This is a bit tricky. You can't always get logarithmically spaced numbers. As in your example, first part is rather linear. If you are OK with that, I have a solution. But for the solution, you should understand why you have duplicates.

Logarithmic scale satisfies the condition:

```
s[n+1]/s[n] = constant
```

Let's call this constant `r`

for `ratio`

. For `n`

of these numbers between range `1...size`

, you'll get:

```
1, r, r**2, r**3, ..., r**(n-1)=size
```

So this gives you:

```
r = size ** (1/(n-1))
```

In your case, `n=100`

and `size=10000`

, `r`

will be `~1.0974987654930561`

, which means, if you start with `1`

, your next number will be `1.0974987654930561`

which is then rounded to `1`

again. Thus your duplicates. This issue is present for small numbers. After a sufficiently large number, multiplying with ratio will result in a different rounded integer.

Keeping this in mind, your best bet is to add consecutive integers up to a certain point so that this multiplication with the ratio is no longer an issue. Then you can continue with the logarithmic scaling. The following function does that:

```
import numpy as np
def gen_log_space(limit, n):
result = [1]
if n>1: # just a check to avoid ZeroDivisionError
ratio = (float(limit)/result[-1]) ** (1.0/(n-len(result)))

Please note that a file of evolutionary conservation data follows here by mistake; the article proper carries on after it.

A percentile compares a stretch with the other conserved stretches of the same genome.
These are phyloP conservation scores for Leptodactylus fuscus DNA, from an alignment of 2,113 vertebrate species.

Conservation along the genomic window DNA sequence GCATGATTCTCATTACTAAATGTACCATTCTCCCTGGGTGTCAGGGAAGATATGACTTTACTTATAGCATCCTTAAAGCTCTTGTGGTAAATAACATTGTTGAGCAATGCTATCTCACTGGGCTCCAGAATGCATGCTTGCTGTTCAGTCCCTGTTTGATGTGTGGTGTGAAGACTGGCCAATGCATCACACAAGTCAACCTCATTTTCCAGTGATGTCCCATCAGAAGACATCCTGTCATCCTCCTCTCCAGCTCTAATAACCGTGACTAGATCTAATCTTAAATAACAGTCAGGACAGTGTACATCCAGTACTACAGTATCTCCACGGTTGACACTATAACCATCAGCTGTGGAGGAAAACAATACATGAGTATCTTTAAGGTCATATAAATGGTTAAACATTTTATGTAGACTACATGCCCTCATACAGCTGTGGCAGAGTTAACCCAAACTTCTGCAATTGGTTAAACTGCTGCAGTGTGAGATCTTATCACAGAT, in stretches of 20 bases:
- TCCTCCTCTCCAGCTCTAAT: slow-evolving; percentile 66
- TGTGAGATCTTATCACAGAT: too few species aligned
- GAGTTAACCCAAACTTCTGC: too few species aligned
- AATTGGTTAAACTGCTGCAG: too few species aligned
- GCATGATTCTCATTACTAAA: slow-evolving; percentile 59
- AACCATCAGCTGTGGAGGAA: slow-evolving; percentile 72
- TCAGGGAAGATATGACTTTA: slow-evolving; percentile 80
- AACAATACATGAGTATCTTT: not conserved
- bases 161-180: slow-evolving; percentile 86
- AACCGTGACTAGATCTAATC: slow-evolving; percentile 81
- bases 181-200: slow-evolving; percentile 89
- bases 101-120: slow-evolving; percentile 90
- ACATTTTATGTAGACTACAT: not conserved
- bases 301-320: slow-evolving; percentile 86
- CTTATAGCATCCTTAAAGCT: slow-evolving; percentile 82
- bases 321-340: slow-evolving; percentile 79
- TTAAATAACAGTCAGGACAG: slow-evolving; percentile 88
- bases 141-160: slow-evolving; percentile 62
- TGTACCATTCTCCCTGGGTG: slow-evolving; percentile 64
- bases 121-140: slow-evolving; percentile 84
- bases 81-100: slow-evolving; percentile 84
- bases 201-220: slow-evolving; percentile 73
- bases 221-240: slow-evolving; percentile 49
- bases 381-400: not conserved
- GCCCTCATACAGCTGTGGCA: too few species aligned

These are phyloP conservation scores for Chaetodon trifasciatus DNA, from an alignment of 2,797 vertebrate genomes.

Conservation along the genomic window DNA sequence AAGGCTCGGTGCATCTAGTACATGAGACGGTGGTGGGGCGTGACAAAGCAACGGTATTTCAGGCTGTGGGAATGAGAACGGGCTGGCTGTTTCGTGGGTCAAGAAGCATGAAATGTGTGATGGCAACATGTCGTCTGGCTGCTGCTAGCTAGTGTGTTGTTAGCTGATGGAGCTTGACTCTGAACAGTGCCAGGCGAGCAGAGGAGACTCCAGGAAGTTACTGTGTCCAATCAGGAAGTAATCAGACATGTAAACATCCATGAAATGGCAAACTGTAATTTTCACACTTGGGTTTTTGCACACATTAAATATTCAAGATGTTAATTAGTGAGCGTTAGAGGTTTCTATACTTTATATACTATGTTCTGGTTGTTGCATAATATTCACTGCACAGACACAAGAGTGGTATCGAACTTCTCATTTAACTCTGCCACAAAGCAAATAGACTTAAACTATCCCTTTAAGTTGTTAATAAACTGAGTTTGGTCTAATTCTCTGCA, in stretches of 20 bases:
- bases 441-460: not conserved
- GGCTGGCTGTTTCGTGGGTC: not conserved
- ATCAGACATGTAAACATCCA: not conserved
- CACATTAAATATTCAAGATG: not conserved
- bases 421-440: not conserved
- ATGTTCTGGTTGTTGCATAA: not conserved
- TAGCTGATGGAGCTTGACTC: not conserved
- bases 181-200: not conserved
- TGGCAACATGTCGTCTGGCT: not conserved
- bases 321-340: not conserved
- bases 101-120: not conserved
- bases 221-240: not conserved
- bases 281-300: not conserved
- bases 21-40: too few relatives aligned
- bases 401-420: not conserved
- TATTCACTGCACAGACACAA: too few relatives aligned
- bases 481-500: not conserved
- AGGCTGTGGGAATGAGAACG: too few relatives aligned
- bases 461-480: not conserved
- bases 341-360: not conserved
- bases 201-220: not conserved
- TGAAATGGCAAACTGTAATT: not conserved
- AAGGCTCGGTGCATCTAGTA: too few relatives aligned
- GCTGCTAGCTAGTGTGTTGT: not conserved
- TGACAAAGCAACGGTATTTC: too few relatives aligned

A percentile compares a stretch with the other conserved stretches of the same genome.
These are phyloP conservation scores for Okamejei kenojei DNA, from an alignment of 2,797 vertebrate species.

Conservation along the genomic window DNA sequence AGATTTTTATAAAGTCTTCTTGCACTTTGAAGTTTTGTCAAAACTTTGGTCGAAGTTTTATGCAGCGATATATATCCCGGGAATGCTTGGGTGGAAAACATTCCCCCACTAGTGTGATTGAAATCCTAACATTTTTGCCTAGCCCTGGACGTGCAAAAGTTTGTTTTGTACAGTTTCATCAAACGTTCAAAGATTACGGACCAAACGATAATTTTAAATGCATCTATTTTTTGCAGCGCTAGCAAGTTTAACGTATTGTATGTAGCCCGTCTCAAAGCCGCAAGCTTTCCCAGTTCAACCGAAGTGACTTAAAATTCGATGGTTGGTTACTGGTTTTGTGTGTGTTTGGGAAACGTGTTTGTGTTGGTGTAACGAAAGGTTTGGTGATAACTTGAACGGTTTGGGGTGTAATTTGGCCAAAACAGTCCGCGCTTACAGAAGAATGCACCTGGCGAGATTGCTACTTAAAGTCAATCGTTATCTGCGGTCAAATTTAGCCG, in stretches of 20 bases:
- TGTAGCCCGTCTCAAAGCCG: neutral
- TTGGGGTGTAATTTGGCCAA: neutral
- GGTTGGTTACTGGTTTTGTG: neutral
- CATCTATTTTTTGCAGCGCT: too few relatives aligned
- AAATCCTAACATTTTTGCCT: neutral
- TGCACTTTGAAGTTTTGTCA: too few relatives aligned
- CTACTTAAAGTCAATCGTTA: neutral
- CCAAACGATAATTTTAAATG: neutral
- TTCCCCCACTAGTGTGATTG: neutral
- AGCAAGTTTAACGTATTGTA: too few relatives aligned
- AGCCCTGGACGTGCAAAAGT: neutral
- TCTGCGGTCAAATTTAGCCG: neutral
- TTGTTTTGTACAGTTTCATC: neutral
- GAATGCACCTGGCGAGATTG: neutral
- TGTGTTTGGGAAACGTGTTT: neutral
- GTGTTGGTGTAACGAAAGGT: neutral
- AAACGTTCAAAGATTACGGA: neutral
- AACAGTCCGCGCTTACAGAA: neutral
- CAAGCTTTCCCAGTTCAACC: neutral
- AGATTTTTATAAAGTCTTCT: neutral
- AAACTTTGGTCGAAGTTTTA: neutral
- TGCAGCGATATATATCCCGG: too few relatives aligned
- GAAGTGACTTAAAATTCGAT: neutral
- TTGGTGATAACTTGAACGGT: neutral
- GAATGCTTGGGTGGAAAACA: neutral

while len(result)<n:
next_value = result[-1]*ratio
if next_value - result[-1] >= 1:
# safe zone. next_value will be a different integer
result.append(next_value)
else:
# problem! same integer. we need to find next_value by artificially incrementing previous value
result.append(result[-1]+1)
# recalculate the ratio so that the remaining values will scale correctly
ratio = (float(limit)/result[-1]) ** (1.0/(n-len(result)))
# round, re-adjust to 0 indexing (i.e. minus 1) and return np.uint64 array
return np.array(list(map(lambda x: round(x)-1, result)), dtype=np.uint64)
```

*Python 3 update: Last line used to be* `return np.array(map(lambda x: round(x)-1, result), dtype=np.uint64)`

*in Python 2*

Here are some examples using it:

```
In [157]: x = gen_log_space(10000, 100)
In [158]: x.size
Out[158]: 100
In [159]: len(set(x))
Out[159]: 100
In [160]: y = gen_log_space(2000, 50)
In [161]: y.size
Out[161]: 50
In [162]: len(set(y))
Out[162]: 50
In [163]: y
Out[163]:
array([ 0, 1, 2, 3, 4, 5, 6, 7, 8, 9, 11,
13, 14, 17, 19, 22, 25, 29, 33, 38, 43, 49,
56, 65, 74, 84, 96, 110, 125, 143, 164, 187, 213,
243, 277, 316, 361, 412, 470, 536, 612, 698, 796, 908,
1035, 1181, 1347, 1537, 1753, 1999], dtype=uint64)
```

And just to show you how logarithmic the results are, here is a semilog plot of the output for `x = gen_log_scale(10000, 100)`

(as you can see, left part is not really logarithmic):

`logspace`

returns evenly spaced samples. – MaxPowers Sep 14 '12 at 5:25`(num+1)`

is a power of 2. Observe your results above: the first 15 points are actually exactly linearly spaced. – chthonicdaemon Sep 14 '12 at 6:44`num+1`

is a power of`2`

)? Technically, exact integer logarithmic indices are possible if`array_size ** (1/(num-1))`

is an integer (assuming indices start at`1`

and end at`array_size`

). – Avaris Sep 14 '12 at 7:05